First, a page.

• Developers aren't writing for oracle because there isn't enough of a market to make it worth the effort, IMHO

  • Hi Chris,
    this comment of mne is not saying anything without the first one i submitted. did you not receive this?
    Best regards

  • Olivier, I never received another comment from you on this topic, only the one displayed.

  • what i ment is: dnn (and microsoft) are making life complex by creating a DAL layer for every select/update statement. I use an implementation for all possible sqlhelper access methods (idatareader, dataset, scalar, ...) (like for example: public function select_sql(mysql as string) as idatareader)
    So every time i need to access sql in a new way, i dont need to write the 3 parts of the datalayer. (abstraction; implementation, bussiness layer)
    If everyone uses this way, going to oracle would be no pain at all, because you have NO functions to rewrite with a new oracle-implementation.

    if you need more info on this, dont hesitate to write me:

  • Chris - saw this post today and although this is an old blog wanted to make sure I point out some "problems" with your statements above.
    Just because you happen to use SQL Server and DNN was originally built on SQL Server does not mean that this is enough reason not to use DNN on any other platform. DNN has been running on Oracle since version 2x and I'm pretty sure that the companies using DNN and Oracle saw the potential value of using a good Open-source .NET framework (DNN) on their existing database platform (ie Oracle). There are a lot of big shops out there who WILL NOT bring in SQL Server into their organization and by limiting the choices to the users is simply a bad business model in my mind.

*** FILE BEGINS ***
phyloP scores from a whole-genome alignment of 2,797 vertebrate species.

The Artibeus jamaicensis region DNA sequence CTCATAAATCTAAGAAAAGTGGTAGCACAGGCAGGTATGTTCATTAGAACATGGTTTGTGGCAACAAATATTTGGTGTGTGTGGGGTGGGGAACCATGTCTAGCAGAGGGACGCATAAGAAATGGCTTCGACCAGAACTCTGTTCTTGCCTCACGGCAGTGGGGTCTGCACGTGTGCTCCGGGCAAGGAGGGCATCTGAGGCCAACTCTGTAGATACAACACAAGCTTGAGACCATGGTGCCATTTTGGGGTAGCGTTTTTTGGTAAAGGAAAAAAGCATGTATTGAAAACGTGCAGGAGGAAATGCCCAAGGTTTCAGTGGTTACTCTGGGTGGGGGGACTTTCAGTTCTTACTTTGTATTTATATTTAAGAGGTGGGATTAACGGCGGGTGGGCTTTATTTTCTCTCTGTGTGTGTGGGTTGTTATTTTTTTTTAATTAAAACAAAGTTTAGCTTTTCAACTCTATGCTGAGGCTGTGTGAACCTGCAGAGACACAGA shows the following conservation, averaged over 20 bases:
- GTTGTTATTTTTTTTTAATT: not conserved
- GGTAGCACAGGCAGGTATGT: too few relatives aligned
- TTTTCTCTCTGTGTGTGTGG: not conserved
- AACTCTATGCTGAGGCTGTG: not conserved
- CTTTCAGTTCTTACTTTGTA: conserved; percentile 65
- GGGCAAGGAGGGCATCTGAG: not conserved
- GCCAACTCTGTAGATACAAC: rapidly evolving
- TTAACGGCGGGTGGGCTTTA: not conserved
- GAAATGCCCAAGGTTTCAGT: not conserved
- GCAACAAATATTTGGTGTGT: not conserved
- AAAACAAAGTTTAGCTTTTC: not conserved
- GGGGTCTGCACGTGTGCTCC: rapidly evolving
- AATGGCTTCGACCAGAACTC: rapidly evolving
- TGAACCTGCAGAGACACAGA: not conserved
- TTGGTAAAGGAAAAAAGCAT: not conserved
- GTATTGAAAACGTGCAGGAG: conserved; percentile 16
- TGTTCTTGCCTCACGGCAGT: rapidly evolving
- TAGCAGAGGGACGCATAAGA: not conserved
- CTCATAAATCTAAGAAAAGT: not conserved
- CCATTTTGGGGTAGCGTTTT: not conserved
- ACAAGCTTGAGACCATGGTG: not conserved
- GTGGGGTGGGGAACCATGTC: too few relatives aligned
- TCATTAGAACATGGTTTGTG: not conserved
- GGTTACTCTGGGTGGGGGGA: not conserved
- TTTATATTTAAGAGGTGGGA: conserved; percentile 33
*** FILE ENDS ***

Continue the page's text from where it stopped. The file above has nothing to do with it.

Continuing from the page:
Part of the problem with the core team has been a lack of understanding of anything BUT SQL Server and this is reflected in the constant limited scope mentality often displayed in the core (for example cutting out the provider piece, etc).
    You mentioned that the costs are raised dramatically and I would challenge you to provide examples? In more than 100+ cases where I've converted over existing 3rd party modules to Oracle, it's been simply creating the scripts to handle the db stuff and then creating the oracle dataprovider dll - all stuff which you'd do in any case when you create a module. And at no time has this been something which raised the costs dramatically. In fact there are clients who often do this themselves since they are already familiar with Oracle.
    At the end of the day, this might sound like a rant but remember that there are more db platforms out there than just SQL Server and the fact that DNN is supported on Oracle for 5+ years (without any support from the core team) should be a plus for DNN and not viewed as a negative thing.

  • Sanjay, thanks for the comments. As stated, the post was just my opinion, not trying to knock on anyone making oracle and DNN work. I think Oracle is definitely an option for those people who absolutely cannot use SQL.

  • It is a real pity that DNN does not natively support Oracle and other databases. Based on my experience, I see this as a huge mistake. As a consultant I have had to walk away from several big clients who are married to Oracle and would never take on the cost of managing another database.